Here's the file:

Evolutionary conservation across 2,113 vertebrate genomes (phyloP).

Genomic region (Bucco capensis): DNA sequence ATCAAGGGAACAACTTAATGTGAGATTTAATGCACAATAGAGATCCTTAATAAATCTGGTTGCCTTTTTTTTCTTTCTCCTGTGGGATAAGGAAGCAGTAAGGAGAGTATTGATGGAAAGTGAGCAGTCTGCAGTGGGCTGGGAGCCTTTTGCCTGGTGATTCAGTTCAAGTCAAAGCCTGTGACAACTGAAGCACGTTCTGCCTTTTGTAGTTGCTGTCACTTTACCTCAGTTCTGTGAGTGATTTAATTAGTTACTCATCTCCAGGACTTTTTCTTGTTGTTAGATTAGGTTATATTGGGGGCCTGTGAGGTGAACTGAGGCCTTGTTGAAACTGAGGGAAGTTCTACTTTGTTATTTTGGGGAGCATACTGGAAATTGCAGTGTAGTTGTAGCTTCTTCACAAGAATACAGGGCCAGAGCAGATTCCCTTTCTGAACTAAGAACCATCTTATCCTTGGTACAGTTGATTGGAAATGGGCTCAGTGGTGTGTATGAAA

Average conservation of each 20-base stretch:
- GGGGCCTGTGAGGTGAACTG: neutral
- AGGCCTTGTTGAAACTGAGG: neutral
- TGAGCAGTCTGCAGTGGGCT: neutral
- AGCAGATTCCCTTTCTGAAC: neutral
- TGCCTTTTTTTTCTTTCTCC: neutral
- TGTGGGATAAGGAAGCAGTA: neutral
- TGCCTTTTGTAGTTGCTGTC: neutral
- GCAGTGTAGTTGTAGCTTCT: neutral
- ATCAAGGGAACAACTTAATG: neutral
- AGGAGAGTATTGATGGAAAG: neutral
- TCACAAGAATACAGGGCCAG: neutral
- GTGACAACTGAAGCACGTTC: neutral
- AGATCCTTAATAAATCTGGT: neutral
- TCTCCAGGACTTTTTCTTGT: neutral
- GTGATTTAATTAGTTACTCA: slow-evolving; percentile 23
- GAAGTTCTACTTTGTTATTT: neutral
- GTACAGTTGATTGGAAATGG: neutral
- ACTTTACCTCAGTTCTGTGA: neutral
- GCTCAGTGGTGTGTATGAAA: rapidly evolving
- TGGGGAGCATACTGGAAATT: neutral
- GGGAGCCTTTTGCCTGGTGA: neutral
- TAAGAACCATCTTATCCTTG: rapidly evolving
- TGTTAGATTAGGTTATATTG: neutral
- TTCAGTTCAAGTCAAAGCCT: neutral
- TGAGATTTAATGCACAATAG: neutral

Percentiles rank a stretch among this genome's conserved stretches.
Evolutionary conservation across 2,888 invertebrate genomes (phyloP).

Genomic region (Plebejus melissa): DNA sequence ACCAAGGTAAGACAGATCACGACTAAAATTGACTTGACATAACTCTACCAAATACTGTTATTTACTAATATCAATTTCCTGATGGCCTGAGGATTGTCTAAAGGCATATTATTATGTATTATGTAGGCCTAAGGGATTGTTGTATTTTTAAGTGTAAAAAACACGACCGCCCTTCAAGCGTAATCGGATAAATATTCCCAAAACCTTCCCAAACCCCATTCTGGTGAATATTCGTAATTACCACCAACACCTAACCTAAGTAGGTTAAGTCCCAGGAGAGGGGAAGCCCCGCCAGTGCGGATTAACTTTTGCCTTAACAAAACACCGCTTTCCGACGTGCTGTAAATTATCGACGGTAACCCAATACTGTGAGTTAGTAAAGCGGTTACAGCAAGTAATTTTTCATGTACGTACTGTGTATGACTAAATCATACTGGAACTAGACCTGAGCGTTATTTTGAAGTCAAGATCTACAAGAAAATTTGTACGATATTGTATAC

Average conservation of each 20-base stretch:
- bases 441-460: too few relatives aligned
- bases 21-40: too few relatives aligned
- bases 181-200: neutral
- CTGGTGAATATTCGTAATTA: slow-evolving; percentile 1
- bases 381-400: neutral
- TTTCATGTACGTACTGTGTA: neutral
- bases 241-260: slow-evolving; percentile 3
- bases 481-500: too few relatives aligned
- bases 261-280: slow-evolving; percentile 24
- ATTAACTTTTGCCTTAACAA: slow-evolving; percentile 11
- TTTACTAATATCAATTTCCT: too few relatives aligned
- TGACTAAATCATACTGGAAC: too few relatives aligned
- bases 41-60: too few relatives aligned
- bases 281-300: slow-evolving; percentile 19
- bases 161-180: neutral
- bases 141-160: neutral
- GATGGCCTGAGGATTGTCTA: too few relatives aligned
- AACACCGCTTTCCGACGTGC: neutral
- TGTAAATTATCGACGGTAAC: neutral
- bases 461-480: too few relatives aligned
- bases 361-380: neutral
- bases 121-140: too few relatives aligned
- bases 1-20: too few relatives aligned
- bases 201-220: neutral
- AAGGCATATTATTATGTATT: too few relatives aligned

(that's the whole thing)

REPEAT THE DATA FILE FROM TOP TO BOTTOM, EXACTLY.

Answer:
Evolutionary conservation across 2,113 vertebrate genomes (phyloP).

Genomic region (Bucco capensis): DNA sequence ATCAAGGGAACAACTTAATGTGAGATTTAATGCACAATAGAGATCCTTAATAAATCTGGTTGCCTTTTTTTTCTTTCTCCTGTGGGATAAGGAAGCAGTAAGGAGAGTATTGATGGAAAGTGAGCAGTCTGCAGTGGGCTGGGAGCCTTTTGCCTGGTGATTCAGTTCAAGTCAAAGCCTGTGACAACTGAAGCACGTTCTGCCTTTTGTAGTTGCTGTCACTTTACCTCAGTTCTGTGAGTGATTTAATTAGTTACTCATCTCCAGGACTTTTTCTTGTTGTTAGATTAGGTTATATTGGGGGCCTGTGAGGTGAACTGAGGCCTTGTTGAAACTGAGGGAAGTTCTACTTTGTTATTTTGGGGAGCATACTGGAAATTGCAGTGTAGTTGTAGCTTCTTCACAAGAATACAGGGCCAGAGCAGATTCCCTTTCTGAACTAAGAACCATCTTATCCTTGGTACAGTTGATTGGAAATGGGCTCAGTGGTGTGTATGAAA

Average conservation of each 20-base stretch:
- GGGGCCTGTGAGGTGAACTG: neutral
- AGGCCTTGTTGAAACTGAGG: neutral
- TGAGCAGTCTGCAGTGGGCT: neutral
- AGCAGATTCCCTTTCTGAAC: neutral
- TGCCTTTTTTTTCTTTCTCC: neutral
- TGTGGGATAAGGAAGCAGTA: neutral
- TGCCTTTTGTAGTTGCTGTC: neutral
- GCAGTGTAGTTGTAGCTTCT: neutral
- ATCAAGGGAACAACTTAATG: neutral
- AGGAGAGTATTGATGGAAAG: neutral
- TCACAAGAATACAGGGCCAG: neutral
- GTGACAACTGAAGCACGTTC: neutral
- AGATCCTTAATAAATCTGGT: neutral
- TCTCCAGGACTTTTTCTTGT: neutral
- GTGATTTAATTAGTTACTCA: slow-evolving; percentile 23
- GAAGTTCTACTTTGTTATTT: neutral
- GTACAGTTGATTGGAAATGG: neutral
- ACTTTACCTCAGTTCTGTGA: neutral
- GCTCAGTGGTGTGTATGAAA: rapidly evolving
- TGGGGAGCATACTGGAAATT: neutral
- GGGAGCCTTTTGCCTGGTGA: neutral
- TAAGAACCATCTTATCCTTG: rapidly evolving
- TGTTAGATTAGGTTATATTG: neutral
- TTCAGTTCAAGTCAAAGCCT: neutral
- TGAGATTTAATGCACAATAG: neutral

Percentiles rank a stretch among this genome's conserved stretches.
Evolutionary conservation across 2,888 invertebrate genomes (phyloP).

Genomic region (Plebejus melissa): DNA sequence ACCAAGGTAAGACAGATCACGACTAAAATTGACTTGACATAACTCTACCAAATACTGTTATTTACTAATATCAATTTCCTGATGGCCTGAGGATTGTCTAAAGGCATATTATTATGTATTATGTAGGCCTAAGGGATTGTTGTATTTTTAAGTGTAAAAAACACGACCGCCCTTCAAGCGTAATCGGATAAATATTCCCAAAACCTTCCCAAACCCCATTCTGGTGAATATTCGTAATTACCACCAACACCTAACCTAAGTAGGTTAAGTCCCAGGAGAGGGGAAGCCCCGCCAGTGCGGATTAACTTTTGCCTTAACAAAACACCGCTTTCCGACGTGCTGTAAATTATCGACGGTAACCCAATACTGTGAGTTAGTAAAGCGGTTACAGCAAGTAATTTTTCATGTACGTACTGTGTATGACTAAATCATACTGGAACTAGACCTGAGCGTTATTTTGAAGTCAAGATCTACAAGAAAATTTGTACGATATTGTATAC

Average conservation of each 20-base stretch:
- bases 441-460: too few relatives aligned
- bases 21-40: too few relatives aligned
- bases 181-200: neutral
- CTGGTGAATATTCGTAATTA: slow-evolving; percentile 1
- bases 381-400: neutral
- TTTCATGTACGTACTGTGTA: neutral
- bases 241-260: slow-evolving; percentile 3
- bases 481-500: too few relatives aligned
- bases 261-280: slow-evolving; percentile 24
- ATTAACTTTTGCCTTAACAA: slow-evolving; percentile 11
- TTTACTAATATCAATTTCCT: too few relatives aligned
- TGACTAAATCATACTGGAAC: too few relatives aligned
- bases 41-60: too few relatives aligned
- bases 281-300: slow-evolving; percentile 19
- bases 161-180: neutral
- bases 141-160: neutral
- GATGGCCTGAGGATTGTCTA: too few relatives aligned
- AACACCGCTTTCCGACGTGC: neutral
- TGTAAATTATCGACGGTAAC: neutral
- bases 461-480: too few relatives aligned
- bases 361-380: neutral
- bases 121-140: too few relatives aligned
- bases 1-20: too few relatives aligned
- bases 201-220: neutral
- AAGGCATATTATTATGTATT: too few relatives aligned